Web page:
# {'x_interval__': array(1.09861229), 'y_simplex__': array([-0.42364893])}

# Going the other way around is easier:
# unobserved_value_vars includes the original variables and deterministics, so you have
# to pick the outputs manually. Or you could look into the source code and adapt to return only what you need.
fn_inv = m.compile_fn(outs=m.unobserved_value_vars)
res = fn_inv(res_dict)
res_dict = {
    "x": res[2],
    "y": res[3]
# {'x': array(0.75), 'y': array([0.3, 0.7])}

Alternatively if you don’t care about transforms after you fit, you could recreate your model with all variables (transform=None), so that things like the simplex__ don’t show up. Then you will be able to use the traces to evaluate the logp from model.compile_logp() out of the box.

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To give furhter context, I am generating a biased dataset on purpose using the next code:

import scipy as sp
import numpy as np

n = 1000 #number of observations
concentration = 0.1
n_gen = 2

variables = ["var1","var2”, “var3"]

# Matrix that relates generators to observations. Then beta and gamma vectors that relate those to the target

w_true = np.array([[1,0,0], [1,1,1]], dtype= float)
gamma_true = np.array([ 1,0 ] , dtype = float)
beta_true = np.array([0,-0.5,-0.5], dtype = float)

# Generators
gen= sp.stats.dirichlet(alpha = concentration*np.ones(n_gen)).rvs(size=n, random_state = 4)

# Observations
rng = np.random.RandomState(12)
obs = np.dot(gen,w_true)

# Target
target = np.dot(obs, beta_true) + np.dot(gen, gamma_true)

I then pose a simplified model (after the complex one failed) as follows:

num_datapoints, data_dim = obs.shape
coords ={
    "observations": np.arange(num_datapoints),
    "variables": variables,
    "gens": ["z0", "z1"],    

# pose a model with informed priors AND initializsing their values
with pm.Model(coords = coords) as init_informed:
    z = pm.Dirichlet("z_dirichlet", np.array([0.1, 0.1]), 
                     dims = ("observations", "gens"), 
                     initval= gen)
    w = pm.Normal('w', mu = w_true,
                  sigma = 0.1,
                  dims = ("gens", "variables"), initval= w_true)
    mu_likelihood = pm.Deterministic("mu_likelihood", pm.math.dot(z,w))
    x = pm.Normal('x', mu = mu_likelihood,
                         sigma = (0.1, 0.1, 0.5),
                         dims = ("observations", "variables"), 
                         observed = obs)

After sampling with

pm.sampling_jax.sample_numpyro_nuts(draws = 4000,  tune = 4000,
                                    chains = 4, idata_kwargs={'log_likelihood': False,'dense_mass':  True,'max_tree_depth':15},
                                    target_accept = 0.9, random_seed = None)

The posteriors distributions differ from the true values used to generate the observations (true_values vertical orange lines)

Thank you @ricardoV94, I’ll try these ideas and come back to update. I missed this notification while writing the expansion, sorry!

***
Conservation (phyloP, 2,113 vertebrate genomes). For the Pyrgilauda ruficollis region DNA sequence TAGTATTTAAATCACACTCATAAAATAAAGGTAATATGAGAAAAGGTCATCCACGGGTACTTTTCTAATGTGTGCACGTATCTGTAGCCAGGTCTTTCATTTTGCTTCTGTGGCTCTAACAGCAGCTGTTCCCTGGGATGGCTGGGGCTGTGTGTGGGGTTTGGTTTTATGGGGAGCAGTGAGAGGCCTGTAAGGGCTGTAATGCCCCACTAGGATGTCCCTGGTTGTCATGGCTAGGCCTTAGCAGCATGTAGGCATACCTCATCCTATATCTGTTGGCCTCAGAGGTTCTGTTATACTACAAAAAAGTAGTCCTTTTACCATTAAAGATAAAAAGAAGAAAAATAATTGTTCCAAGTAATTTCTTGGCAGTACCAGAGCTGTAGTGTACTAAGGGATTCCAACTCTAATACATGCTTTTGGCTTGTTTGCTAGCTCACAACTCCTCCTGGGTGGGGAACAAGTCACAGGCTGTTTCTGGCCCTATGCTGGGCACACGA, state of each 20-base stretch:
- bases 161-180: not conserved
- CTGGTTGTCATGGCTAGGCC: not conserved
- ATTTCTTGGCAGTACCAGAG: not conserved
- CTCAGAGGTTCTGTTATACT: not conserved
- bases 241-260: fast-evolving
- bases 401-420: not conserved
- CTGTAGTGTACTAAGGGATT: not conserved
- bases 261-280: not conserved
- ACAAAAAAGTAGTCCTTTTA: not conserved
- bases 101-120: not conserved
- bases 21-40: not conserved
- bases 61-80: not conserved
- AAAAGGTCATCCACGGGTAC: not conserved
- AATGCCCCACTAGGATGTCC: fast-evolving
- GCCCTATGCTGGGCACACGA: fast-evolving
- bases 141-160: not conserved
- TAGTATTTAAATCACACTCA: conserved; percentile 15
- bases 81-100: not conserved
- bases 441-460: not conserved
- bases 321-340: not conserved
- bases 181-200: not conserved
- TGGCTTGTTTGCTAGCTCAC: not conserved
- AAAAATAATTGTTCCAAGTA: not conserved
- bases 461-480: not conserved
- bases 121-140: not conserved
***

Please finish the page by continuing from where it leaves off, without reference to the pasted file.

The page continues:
I find it strange that it diverges from the true values, even when given all this information as a reference :thinking: I’ll keep gnawing at it. Thanks again!

Recovering weight of 0 or 1 with a Dirichlet prior is very hard, because they exist at the boundary of the parameter space (the sampler would need to approach -inf or +inf in the latent space).

Do you see a bias if you generate less extreme true values (like 0.05 vs 0.95)?
Otherwise if you are truly interested in extreme values you can increase the samples and you should see the sampler gets closer (but never there because it can’t!)

Edit: You already mucked with the max_tree_depth, which is a way to let the sampler take more and more small steps towards that boundary, but this is just postponing the inevitable failure.

If you had another model where you simulate data with 0 noise, and then try to infer noise with say a HalfNormal prior, you will see similar issues. The sampler can’t ever get to the true extreme value of 0 (which is the boundary for this example)

Oh, right! With those concentration values, I do have mainly 0 and 1 within the gen (z) variables.
I had thought of changing the z’s priors but then wondered how to include the restriction that they should add up to 1 within the model.

The biased posteriors I presented where of the W variable, but they ARE related, so I do have the same issue for gen , only it was easier/clearer to show this graph.

I am interested in a case where there could be either extreme or mid-range values, but the number of observations could be limited.
I will try to run the model with higher draws (is there really any point in increasing the tuning steps further than 4000?)

EDIT: I will actually be interested in a case where I do have noisy data, but that one had even bigger issues so I came to this simplified version in order to try and solve them.

The problem is that your simplified case might have ended up too simple. You need some noise in the model/data to have room to sample.

Thinking probabilistically, you would need inifinite data to ever conclude probabilities of one or zero right? Otherwise there could always be a future observation that invalidates that belief.